The Fight Against Human Trafficking Gets Personal

Whether they know it or not, every company has trafficked labor in their supply chains. At The Coca-Cola Company, our Global Workplace Rights (GWR) team is dedicated to mitigating the risk of this issue in our supply chain. We manage our Workplace Rights Policy and Supplier Guiding Principles which expressly prohibit the use of all forms of forced labor, including prison labor, indentured labor, bonded labor, military labor, slave labor and human trafficking. Our Workplace Rights Policy is guided by international human rights principles, including the Universal Declaration of Human Rights and the International Labor Organization’s Declaration on Fundamental Principles and Rights at Work. The Policy provides a consistent approach to workplace rights worldwide and embeds it as an integral part of our culture, strategy and day-to-day operations.

In addition, we are one of the founding members of the Global Business Coalition Against Human Trafficking (gBCAT), a group of global corporations that recognize the critical role business can play in ending human trafficking and all forms of modern-day slavery. Education and awareness is key to success in combating all Human Rights issues. The GWR team has taken a multifaceted approach by developing Human Rights Due Diligence Checklists to increase awareness of potential Human Rights issues in our supply chain, creating a “Pass it Back” program to work with suppliers to develop a Human Rights Risk Assessment in their supply chains and by hosting a Learning Development series on Human Rights, with our most recent event focusing on Human Trafficking.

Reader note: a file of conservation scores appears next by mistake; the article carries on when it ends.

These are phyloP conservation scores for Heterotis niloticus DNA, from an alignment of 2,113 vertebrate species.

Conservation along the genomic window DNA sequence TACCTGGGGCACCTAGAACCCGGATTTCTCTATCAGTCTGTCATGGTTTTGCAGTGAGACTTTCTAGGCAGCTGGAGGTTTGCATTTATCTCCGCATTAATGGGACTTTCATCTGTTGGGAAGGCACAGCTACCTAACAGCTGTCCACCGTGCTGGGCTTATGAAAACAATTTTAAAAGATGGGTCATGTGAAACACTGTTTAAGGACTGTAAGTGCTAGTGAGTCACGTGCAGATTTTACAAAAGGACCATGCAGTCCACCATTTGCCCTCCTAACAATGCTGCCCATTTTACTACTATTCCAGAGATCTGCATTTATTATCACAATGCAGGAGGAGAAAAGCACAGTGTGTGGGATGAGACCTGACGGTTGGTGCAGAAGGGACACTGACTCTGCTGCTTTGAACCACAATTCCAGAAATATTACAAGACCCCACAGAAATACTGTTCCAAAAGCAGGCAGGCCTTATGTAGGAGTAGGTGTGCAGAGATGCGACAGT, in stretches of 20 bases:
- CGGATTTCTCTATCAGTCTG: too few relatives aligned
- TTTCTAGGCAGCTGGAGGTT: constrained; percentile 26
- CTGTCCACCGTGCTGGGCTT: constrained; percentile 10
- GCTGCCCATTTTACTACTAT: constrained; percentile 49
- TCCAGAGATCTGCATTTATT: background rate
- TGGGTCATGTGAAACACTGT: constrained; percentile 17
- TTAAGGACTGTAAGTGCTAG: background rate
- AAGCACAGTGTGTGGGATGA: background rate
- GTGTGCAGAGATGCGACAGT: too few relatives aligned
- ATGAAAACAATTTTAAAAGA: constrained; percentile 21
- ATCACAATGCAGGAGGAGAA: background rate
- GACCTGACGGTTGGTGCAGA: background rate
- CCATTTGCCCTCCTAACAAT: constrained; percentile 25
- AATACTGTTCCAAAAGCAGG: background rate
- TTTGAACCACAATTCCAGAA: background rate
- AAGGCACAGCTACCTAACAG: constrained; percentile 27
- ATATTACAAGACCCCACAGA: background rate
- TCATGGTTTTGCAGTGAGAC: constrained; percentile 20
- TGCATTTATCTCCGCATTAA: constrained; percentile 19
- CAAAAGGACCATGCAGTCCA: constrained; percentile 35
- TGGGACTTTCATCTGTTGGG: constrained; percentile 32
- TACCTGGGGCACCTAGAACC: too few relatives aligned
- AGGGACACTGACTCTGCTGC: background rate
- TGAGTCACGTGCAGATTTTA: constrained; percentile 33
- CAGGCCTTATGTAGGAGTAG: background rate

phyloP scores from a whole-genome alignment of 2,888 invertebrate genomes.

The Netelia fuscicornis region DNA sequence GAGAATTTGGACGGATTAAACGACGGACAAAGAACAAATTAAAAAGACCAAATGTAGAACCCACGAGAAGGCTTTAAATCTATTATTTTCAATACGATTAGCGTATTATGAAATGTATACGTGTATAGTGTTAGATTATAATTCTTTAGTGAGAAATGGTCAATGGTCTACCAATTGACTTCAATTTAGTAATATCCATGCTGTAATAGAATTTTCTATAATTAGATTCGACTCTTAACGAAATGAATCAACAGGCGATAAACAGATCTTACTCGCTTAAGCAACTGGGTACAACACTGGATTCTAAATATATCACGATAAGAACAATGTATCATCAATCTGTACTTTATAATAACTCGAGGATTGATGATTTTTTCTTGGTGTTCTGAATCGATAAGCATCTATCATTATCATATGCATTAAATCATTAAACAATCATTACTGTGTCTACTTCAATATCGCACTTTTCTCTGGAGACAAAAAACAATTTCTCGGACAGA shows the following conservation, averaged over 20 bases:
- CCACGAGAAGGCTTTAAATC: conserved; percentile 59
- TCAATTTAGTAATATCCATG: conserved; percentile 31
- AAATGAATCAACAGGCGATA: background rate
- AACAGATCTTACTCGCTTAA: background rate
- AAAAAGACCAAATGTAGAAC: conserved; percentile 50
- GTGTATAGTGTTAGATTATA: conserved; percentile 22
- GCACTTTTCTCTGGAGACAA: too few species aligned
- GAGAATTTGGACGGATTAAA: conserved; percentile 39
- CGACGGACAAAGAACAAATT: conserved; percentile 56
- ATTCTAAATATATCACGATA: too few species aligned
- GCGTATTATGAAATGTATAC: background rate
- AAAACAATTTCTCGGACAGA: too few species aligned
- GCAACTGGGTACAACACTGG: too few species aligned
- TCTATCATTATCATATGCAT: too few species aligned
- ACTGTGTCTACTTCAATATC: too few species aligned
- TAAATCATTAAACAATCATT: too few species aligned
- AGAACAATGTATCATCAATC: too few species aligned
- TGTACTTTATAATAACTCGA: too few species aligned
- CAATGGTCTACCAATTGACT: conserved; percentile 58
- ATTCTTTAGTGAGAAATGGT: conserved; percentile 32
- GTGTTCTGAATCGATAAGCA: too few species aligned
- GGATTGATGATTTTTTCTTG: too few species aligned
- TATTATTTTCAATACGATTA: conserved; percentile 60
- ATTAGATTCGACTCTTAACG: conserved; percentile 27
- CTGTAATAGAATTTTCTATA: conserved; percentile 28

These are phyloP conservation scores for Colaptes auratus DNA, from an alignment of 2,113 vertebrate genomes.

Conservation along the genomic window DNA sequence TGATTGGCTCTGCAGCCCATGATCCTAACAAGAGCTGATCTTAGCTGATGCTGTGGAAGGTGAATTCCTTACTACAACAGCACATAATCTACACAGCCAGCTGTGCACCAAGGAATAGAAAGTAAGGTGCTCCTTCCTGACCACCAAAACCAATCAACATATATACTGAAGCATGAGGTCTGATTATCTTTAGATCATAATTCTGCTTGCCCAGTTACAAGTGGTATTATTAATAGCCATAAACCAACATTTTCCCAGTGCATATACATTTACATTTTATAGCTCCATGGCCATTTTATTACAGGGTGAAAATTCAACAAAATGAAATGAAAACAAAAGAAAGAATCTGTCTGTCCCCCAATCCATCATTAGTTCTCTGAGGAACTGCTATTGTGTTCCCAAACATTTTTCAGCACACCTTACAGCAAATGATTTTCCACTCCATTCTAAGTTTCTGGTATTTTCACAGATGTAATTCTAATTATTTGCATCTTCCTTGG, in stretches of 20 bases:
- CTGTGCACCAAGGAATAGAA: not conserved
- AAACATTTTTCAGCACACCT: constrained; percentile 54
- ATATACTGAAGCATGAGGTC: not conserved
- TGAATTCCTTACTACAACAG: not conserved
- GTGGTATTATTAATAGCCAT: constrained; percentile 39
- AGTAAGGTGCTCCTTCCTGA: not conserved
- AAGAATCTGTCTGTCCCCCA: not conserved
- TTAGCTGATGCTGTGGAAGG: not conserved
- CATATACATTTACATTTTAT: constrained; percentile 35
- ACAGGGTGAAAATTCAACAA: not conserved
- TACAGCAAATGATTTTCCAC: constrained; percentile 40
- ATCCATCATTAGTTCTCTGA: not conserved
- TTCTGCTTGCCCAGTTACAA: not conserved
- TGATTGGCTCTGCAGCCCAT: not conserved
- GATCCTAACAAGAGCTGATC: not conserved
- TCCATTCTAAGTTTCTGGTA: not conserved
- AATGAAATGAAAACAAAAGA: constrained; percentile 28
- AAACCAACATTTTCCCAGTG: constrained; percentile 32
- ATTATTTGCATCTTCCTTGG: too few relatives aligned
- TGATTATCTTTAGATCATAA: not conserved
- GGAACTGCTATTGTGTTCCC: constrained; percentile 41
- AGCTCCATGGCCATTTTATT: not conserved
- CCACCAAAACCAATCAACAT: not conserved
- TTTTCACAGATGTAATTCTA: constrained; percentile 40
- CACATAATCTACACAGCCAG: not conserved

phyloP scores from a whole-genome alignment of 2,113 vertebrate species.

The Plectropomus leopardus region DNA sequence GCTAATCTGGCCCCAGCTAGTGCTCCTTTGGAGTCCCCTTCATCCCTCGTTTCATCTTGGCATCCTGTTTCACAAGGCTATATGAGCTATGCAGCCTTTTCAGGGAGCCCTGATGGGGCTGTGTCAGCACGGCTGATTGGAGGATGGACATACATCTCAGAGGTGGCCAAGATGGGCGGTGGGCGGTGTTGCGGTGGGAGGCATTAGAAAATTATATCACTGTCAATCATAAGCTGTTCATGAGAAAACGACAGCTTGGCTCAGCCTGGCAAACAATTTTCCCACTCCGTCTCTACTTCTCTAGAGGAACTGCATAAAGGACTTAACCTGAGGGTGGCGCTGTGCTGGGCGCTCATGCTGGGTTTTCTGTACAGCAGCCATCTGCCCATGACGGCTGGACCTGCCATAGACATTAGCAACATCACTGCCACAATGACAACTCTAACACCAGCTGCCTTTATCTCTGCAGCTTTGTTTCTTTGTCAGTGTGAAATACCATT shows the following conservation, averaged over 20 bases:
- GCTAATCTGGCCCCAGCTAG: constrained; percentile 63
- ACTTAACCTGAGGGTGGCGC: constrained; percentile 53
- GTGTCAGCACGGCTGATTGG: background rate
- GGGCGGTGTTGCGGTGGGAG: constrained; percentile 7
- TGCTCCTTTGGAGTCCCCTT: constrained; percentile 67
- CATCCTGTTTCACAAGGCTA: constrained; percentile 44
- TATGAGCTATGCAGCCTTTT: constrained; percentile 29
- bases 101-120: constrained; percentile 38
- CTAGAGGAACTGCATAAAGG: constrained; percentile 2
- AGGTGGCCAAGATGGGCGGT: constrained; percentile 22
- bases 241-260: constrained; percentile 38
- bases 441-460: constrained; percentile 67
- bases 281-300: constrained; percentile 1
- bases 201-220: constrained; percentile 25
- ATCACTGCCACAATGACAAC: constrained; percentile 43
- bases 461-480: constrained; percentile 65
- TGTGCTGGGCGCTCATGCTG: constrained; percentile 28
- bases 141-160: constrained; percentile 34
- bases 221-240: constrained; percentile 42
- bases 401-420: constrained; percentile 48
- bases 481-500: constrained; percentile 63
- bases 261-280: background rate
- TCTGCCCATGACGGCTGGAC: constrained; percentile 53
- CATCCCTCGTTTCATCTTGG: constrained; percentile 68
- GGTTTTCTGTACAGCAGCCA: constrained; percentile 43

human trafficking awareness day Human Trafficking Poster from the Coca-Cola Atlanta Headquarters.

On National Human Trafficking Awareness Day, I would like to share my personal perspective on this issue. There is something that each of us, unrelated to our work responsibilities, can do with respect to this issue. Before I came to Atlanta in 2005, I was involved with the Big Brother program for over 40 years.  For 10 of those years I worked with a little brother, Jimmy, who was a trafficking victim brought from Rwanda to Washington, DC. He was provided support by a trafficking victims organization, and as his Big Brother, I worked with him to graduate high school and Junior College. Jimmy is now a GS-5 technician at the National Institute of Health.



One of the oldest ILO labor standards is on Forced Labor which includes slavery and human trafficking. Almost all countries have ratified the relevant treaties, yet in 2012, the ILO reported nearly 21 million people in human trafficking situations. The antecedents of the problem are poverty and lack of power. For many impoverished people, they believe their salvation is to come to the U.S. to build a better life for themselves and their families. This desperation makes these victims extremely vulnerable to traffickers. If each of us take just one action in our lives, think about how much we could accomplish…The power of many can make a big difference with this issue.

Ed Potter is Director of Global Workplace Rights at The Coca-Cola Company.